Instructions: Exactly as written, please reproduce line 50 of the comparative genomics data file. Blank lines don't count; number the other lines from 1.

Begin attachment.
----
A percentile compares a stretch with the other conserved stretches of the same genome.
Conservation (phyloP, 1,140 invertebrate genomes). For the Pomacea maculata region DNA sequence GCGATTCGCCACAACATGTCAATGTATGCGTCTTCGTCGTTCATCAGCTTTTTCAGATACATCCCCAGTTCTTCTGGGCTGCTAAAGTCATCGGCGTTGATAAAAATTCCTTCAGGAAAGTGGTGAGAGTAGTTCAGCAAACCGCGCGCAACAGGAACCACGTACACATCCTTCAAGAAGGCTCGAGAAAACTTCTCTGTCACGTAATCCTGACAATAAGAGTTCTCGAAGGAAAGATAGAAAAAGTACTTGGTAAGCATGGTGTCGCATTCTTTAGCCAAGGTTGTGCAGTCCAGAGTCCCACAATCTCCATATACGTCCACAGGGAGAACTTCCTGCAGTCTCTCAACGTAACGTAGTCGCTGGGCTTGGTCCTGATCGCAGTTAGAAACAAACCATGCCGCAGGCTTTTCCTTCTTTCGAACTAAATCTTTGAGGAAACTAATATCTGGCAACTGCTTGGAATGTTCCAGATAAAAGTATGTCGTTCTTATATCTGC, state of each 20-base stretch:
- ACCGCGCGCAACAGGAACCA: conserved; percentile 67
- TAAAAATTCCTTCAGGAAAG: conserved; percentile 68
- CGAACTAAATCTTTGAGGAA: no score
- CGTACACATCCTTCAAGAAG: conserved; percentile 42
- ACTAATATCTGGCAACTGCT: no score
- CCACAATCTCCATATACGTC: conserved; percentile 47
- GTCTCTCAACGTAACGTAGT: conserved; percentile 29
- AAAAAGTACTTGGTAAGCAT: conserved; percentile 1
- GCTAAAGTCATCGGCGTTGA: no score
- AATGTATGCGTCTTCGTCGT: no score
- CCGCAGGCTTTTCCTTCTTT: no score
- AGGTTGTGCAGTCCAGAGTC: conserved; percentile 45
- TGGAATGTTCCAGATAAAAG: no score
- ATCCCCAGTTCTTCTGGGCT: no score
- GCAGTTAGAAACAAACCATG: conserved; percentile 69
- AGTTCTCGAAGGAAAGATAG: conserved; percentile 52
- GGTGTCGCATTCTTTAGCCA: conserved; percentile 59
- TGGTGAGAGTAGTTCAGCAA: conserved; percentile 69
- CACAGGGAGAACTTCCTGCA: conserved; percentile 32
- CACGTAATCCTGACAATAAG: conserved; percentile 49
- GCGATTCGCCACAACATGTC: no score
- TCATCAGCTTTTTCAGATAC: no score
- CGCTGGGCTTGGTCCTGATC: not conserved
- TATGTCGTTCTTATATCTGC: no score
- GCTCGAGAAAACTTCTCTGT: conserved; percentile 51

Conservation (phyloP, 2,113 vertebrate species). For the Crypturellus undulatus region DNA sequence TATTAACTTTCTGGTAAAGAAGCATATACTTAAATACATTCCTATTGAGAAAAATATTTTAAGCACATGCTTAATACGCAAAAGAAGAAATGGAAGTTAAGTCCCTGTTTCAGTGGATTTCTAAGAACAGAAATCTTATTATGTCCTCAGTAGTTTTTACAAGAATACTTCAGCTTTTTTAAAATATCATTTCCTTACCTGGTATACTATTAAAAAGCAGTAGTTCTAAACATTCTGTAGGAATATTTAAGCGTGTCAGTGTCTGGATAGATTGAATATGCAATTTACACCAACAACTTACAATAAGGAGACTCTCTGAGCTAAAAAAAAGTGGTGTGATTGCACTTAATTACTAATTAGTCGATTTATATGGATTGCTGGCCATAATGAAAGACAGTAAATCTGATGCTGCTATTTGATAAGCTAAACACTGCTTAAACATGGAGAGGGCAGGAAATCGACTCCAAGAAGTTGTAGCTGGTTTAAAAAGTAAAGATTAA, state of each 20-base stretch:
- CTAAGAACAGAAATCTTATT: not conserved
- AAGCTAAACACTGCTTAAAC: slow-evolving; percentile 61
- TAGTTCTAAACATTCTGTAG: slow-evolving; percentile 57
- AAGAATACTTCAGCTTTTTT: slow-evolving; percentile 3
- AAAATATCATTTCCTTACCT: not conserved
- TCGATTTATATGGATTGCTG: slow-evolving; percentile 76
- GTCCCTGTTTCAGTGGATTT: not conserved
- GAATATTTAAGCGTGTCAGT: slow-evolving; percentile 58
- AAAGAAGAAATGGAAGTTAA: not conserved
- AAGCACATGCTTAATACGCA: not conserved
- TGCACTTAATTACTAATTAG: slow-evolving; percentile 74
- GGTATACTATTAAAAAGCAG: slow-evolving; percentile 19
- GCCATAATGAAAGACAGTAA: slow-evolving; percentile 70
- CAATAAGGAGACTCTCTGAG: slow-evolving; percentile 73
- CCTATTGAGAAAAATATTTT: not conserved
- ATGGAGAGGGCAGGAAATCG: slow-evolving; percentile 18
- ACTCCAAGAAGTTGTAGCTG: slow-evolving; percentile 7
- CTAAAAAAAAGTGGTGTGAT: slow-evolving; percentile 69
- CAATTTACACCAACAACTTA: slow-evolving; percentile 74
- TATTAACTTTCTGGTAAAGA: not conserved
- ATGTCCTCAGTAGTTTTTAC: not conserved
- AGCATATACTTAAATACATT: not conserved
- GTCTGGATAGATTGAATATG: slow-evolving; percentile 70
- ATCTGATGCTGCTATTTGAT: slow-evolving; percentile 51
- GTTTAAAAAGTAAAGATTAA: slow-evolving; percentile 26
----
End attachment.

- AGCATATACTTAAATACATT: not conserved